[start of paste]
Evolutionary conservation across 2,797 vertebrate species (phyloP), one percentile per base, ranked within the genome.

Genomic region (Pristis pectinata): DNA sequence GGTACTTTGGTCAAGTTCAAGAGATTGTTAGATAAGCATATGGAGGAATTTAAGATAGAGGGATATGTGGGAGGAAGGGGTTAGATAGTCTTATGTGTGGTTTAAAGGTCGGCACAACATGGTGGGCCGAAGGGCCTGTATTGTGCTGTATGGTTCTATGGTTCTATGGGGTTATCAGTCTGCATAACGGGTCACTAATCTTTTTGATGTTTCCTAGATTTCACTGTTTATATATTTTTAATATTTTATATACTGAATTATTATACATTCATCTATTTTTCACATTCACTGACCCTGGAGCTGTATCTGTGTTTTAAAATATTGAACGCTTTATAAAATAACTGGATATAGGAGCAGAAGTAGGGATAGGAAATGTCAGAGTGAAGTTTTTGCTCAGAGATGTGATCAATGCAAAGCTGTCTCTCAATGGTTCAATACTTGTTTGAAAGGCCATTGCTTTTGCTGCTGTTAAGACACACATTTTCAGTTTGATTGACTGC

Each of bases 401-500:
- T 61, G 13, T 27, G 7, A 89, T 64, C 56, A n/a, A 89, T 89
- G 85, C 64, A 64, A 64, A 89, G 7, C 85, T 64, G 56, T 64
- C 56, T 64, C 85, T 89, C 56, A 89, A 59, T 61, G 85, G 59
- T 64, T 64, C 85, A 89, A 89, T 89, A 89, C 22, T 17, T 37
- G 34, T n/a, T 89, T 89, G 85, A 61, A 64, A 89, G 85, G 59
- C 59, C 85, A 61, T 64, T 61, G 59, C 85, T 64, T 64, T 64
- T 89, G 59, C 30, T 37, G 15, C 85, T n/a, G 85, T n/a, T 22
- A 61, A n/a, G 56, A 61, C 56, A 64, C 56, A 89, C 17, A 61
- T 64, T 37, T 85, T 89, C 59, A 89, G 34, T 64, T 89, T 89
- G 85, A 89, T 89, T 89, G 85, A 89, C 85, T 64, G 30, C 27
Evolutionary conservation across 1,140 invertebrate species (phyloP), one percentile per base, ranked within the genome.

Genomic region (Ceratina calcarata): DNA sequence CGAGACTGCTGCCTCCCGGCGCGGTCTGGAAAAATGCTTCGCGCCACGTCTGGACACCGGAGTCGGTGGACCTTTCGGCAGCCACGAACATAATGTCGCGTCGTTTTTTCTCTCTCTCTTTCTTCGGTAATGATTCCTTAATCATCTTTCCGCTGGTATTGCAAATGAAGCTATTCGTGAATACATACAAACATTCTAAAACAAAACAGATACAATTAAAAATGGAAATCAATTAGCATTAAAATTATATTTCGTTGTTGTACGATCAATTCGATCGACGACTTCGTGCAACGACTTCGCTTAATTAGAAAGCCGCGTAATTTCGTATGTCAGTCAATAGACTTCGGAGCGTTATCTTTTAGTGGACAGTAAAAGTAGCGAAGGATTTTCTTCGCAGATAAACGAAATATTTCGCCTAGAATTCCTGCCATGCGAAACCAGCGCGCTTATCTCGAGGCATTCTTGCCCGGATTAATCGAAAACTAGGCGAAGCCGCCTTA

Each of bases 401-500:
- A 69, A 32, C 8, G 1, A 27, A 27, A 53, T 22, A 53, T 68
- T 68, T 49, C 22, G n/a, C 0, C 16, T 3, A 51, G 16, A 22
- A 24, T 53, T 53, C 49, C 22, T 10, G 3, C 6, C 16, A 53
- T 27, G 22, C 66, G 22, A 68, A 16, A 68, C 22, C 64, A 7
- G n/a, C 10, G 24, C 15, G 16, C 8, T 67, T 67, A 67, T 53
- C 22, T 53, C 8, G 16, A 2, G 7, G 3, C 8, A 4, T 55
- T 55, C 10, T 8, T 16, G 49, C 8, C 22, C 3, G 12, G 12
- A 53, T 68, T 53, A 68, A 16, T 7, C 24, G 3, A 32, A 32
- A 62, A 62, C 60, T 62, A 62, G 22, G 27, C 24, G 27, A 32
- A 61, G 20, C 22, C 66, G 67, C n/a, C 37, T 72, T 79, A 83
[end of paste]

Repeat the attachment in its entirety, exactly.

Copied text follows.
Evolutionary conservation across 2,797 vertebrate species (phyloP), one percentile per base, ranked within the genome.

Genomic region (Pristis pectinata): DNA sequence GGTACTTTGGTCAAGTTCAAGAGATTGTTAGATAAGCATATGGAGGAATTTAAGATAGAGGGATATGTGGGAGGAAGGGGTTAGATAGTCTTATGTGTGGTTTAAAGGTCGGCACAACATGGTGGGCCGAAGGGCCTGTATTGTGCTGTATGGTTCTATGGTTCTATGGGGTTATCAGTCTGCATAACGGGTCACTAATCTTTTTGATGTTTCCTAGATTTCACTGTTTATATATTTTTAATATTTTATATACTGAATTATTATACATTCATCTATTTTTCACATTCACTGACCCTGGAGCTGTATCTGTGTTTTAAAATATTGAACGCTTTATAAAATAACTGGATATAGGAGCAGAAGTAGGGATAGGAAATGTCAGAGTGAAGTTTTTGCTCAGAGATGTGATCAATGCAAAGCTGTCTCTCAATGGTTCAATACTTGTTTGAAAGGCCATTGCTTTTGCTGCTGTTAAGACACACATTTTCAGTTTGATTGACTGC

Each of bases 401-500:
- T 61, G 13, T 27, G 7, A 89, T 64, C 56, A n/a, A 89, T 89
- G 85, C 64, A 64, A 64, A 89, G 7, C 85, T 64, G 56, T 64
- C 56, T 64, C 85, T 89, C 56, A 89, A 59, T 61, G 85, G 59
- T 64, T 64, C 85, A 89, A 89, T 89, A 89, C 22, T 17, T 37
- G 34, T n/a, T 89, T 89, G 85, A 61, A 64, A 89, G 85, G 59
- C 59, C 85, A 61, T 64, T 61, G 59, C 85, T 64, T 64, T 64
- T 89, G 59, C 30, T 37, G 15, C 85, T n/a, G 85, T n/a, T 22
- A 61, A n/a, G 56, A 61, C 56, A 64, C 56, A 89, C 17, A 61
- T 64, T 37, T 85, T 89, C 59, A 89, G 34, T 64, T 89, T 89
- G 85, A 89, T 89, T 89, G 85, A 89, C 85, T 64, G 30, C 27
Evolutionary conservation across 1,140 invertebrate species (phyloP), one percentile per base, ranked within the genome.

Genomic region (Ceratina calcarata): DNA sequence CGAGACTGCTGCCTCCCGGCGCGGTCTGGAAAAATGCTTCGCGCCACGTCTGGACACCGGAGTCGGTGGACCTTTCGGCAGCCACGAACATAATGTCGCGTCGTTTTTTCTCTCTCTCTTTCTTCGGTAATGATTCCTTAATCATCTTTCCGCTGGTATTGCAAATGAAGCTATTCGTGAATACATACAAACATTCTAAAACAAAACAGATACAATTAAAAATGGAAATCAATTAGCATTAAAATTATATTTCGTTGTTGTACGATCAATTCGATCGACGACTTCGTGCAACGACTTCGCTTAATTAGAAAGCCGCGTAATTTCGTATGTCAGTCAATAGACTTCGGAGCGTTATCTTTTAGTGGACAGTAAAAGTAGCGAAGGATTTTCTTCGCAGATAAACGAAATATTTCGCCTAGAATTCCTGCCATGCGAAACCAGCGCGCTTATCTCGAGGCATTCTTGCCCGGATTAATCGAAAACTAGGCGAAGCCGCCTTA

Each of bases 401-500:
- A 69, A 32, C 8, G 1, A 27, A 27, A 53, T 22, A 53, T 68
- T 68, T 49, C 22, G n/a, C 0, C 16, T 3, A 51, G 16, A 22
- A 24, T 53, T 53, C 49, C 22, T 10, G 3, C 6, C 16, A 53
- T 27, G 22, C 66, G 22, A 68, A 16, A 68, C 22, C 64, A 7
- G n/a, C 10, G 24, C 15, G 16, C 8, T 67, T 67, A 67, T 53
- C 22, T 53, C 8, G 16, A 2, G 7, G 3, C 8, A 4, T 55
- T 55, C 10, T 8, T 16, G 49, C 8, C 22, C 3, G 12, G 12
- A 53, T 68, T 53, A 68, A 16, T 7, C 24, G 3, A 32, A 32
- A 62, A 62, C 60, T 62, A 62, G 22, G 27, C 24, G 27, A 32
- A 61, G 20, C 22, C 66, G 67, C n/a, C 37, T 72, T 79, A 83